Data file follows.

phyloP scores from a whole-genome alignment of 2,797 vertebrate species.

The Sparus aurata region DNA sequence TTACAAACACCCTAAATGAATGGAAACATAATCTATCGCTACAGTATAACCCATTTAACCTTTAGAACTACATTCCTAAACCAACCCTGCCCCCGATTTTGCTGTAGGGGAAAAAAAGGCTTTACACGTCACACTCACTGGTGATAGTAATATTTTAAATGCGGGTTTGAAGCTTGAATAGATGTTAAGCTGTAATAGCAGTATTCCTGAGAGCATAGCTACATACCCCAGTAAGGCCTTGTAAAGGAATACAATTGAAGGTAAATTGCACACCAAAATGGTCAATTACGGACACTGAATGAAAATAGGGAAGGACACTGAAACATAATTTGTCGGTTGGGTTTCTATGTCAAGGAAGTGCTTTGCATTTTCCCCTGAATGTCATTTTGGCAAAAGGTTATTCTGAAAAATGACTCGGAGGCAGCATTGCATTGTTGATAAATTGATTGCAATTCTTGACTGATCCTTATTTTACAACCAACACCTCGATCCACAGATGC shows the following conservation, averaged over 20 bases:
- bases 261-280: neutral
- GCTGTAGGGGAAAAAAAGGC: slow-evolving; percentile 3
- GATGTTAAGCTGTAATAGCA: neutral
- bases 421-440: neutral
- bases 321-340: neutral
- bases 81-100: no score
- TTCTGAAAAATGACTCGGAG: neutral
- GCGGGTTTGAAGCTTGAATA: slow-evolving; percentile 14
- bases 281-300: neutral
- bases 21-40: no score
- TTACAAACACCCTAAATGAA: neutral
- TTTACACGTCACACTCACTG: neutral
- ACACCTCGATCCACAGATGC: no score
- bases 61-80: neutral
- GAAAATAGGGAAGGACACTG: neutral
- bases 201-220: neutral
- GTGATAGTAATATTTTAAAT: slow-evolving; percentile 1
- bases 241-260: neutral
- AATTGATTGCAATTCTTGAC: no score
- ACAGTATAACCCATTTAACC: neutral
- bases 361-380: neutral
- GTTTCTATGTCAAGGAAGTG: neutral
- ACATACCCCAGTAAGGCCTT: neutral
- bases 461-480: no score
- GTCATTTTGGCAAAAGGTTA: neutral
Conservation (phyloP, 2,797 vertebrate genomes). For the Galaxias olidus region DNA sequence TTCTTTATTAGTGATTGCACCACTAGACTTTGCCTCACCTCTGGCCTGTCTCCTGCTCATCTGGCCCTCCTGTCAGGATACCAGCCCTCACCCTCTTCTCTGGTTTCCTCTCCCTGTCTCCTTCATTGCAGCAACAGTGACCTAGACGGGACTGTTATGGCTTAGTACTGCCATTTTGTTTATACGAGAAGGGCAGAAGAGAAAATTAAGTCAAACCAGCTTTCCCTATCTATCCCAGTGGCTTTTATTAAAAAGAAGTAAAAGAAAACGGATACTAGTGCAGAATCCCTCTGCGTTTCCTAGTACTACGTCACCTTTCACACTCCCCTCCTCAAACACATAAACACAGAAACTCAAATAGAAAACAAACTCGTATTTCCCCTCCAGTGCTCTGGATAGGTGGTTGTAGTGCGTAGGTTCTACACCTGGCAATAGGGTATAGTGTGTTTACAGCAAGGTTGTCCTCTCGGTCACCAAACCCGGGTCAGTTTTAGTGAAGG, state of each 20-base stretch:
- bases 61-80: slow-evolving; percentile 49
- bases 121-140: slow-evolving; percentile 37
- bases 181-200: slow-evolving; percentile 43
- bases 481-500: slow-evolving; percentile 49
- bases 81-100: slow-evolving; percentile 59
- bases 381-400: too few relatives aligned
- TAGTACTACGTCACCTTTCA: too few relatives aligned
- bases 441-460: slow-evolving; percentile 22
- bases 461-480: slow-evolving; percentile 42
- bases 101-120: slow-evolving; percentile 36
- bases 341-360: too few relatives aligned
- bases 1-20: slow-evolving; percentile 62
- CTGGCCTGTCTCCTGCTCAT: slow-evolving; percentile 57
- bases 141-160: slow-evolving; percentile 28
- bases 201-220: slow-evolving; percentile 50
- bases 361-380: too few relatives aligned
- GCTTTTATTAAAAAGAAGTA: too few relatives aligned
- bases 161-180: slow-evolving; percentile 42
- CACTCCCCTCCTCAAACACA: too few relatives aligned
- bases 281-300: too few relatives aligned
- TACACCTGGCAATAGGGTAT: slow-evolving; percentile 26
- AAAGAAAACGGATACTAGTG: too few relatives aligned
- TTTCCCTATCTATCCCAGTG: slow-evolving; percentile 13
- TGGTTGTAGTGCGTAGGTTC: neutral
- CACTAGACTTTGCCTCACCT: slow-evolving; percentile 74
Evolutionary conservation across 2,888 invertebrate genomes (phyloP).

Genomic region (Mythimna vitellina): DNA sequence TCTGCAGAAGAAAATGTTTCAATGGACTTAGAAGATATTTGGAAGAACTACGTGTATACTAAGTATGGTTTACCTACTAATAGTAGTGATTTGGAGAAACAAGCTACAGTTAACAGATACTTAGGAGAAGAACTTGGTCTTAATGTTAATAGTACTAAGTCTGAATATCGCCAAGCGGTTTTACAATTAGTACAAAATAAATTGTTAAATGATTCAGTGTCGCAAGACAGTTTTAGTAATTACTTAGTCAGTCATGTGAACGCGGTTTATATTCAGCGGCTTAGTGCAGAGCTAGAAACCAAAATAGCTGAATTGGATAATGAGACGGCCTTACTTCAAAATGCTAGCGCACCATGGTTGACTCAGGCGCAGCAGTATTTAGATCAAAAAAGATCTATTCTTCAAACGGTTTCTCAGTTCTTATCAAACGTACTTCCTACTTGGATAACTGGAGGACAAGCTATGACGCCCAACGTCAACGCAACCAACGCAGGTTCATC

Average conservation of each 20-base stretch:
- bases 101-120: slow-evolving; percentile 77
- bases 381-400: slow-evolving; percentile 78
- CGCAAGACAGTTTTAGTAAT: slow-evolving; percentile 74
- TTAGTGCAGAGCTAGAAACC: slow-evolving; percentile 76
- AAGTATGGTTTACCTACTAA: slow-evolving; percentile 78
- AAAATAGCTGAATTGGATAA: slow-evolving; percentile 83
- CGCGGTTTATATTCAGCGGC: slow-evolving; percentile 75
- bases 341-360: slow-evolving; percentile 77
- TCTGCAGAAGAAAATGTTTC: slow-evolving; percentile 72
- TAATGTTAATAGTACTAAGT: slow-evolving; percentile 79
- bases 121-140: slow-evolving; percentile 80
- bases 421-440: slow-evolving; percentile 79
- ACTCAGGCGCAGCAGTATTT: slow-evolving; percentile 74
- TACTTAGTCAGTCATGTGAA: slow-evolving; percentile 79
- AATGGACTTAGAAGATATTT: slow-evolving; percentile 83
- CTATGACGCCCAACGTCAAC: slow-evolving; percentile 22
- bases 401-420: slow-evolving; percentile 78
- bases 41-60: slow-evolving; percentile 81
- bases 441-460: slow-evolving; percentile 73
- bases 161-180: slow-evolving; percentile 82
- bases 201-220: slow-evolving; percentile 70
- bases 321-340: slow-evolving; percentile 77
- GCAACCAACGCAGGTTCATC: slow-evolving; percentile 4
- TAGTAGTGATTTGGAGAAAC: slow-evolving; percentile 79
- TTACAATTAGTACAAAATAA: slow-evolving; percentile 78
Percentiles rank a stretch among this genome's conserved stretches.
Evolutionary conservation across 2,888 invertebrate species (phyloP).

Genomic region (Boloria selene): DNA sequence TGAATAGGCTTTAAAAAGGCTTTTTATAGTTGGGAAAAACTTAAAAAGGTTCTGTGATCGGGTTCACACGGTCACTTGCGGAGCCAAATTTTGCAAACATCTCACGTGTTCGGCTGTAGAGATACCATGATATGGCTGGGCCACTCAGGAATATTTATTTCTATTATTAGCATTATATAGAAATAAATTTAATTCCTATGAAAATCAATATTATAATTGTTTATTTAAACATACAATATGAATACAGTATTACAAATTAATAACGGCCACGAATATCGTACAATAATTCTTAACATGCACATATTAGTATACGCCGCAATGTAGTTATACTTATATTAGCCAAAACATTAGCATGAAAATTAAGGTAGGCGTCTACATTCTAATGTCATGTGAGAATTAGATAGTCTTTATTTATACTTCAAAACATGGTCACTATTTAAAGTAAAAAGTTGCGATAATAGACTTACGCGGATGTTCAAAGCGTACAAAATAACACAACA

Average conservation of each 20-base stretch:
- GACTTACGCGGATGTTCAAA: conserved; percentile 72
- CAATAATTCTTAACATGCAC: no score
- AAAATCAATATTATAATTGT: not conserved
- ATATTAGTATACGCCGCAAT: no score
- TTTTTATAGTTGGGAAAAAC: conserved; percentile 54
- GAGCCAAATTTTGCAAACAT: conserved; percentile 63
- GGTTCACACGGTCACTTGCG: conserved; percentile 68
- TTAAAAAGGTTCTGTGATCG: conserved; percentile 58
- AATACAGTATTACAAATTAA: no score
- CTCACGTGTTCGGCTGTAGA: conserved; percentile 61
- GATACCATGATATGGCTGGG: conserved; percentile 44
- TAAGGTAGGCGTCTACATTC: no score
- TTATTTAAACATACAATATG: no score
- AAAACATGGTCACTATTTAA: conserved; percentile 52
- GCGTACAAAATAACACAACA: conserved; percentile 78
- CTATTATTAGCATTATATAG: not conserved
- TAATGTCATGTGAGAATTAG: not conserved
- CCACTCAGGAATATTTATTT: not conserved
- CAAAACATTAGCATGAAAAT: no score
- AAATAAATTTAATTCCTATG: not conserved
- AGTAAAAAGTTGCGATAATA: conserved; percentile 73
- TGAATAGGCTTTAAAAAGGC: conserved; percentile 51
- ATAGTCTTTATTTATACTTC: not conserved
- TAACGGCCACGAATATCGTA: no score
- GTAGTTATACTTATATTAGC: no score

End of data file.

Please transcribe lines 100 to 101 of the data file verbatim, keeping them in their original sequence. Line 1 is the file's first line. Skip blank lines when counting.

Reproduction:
- GCGTACAAAATAACACAACA: conserved; percentile 78
- CTATTATTAGCATTATATAG: not conserved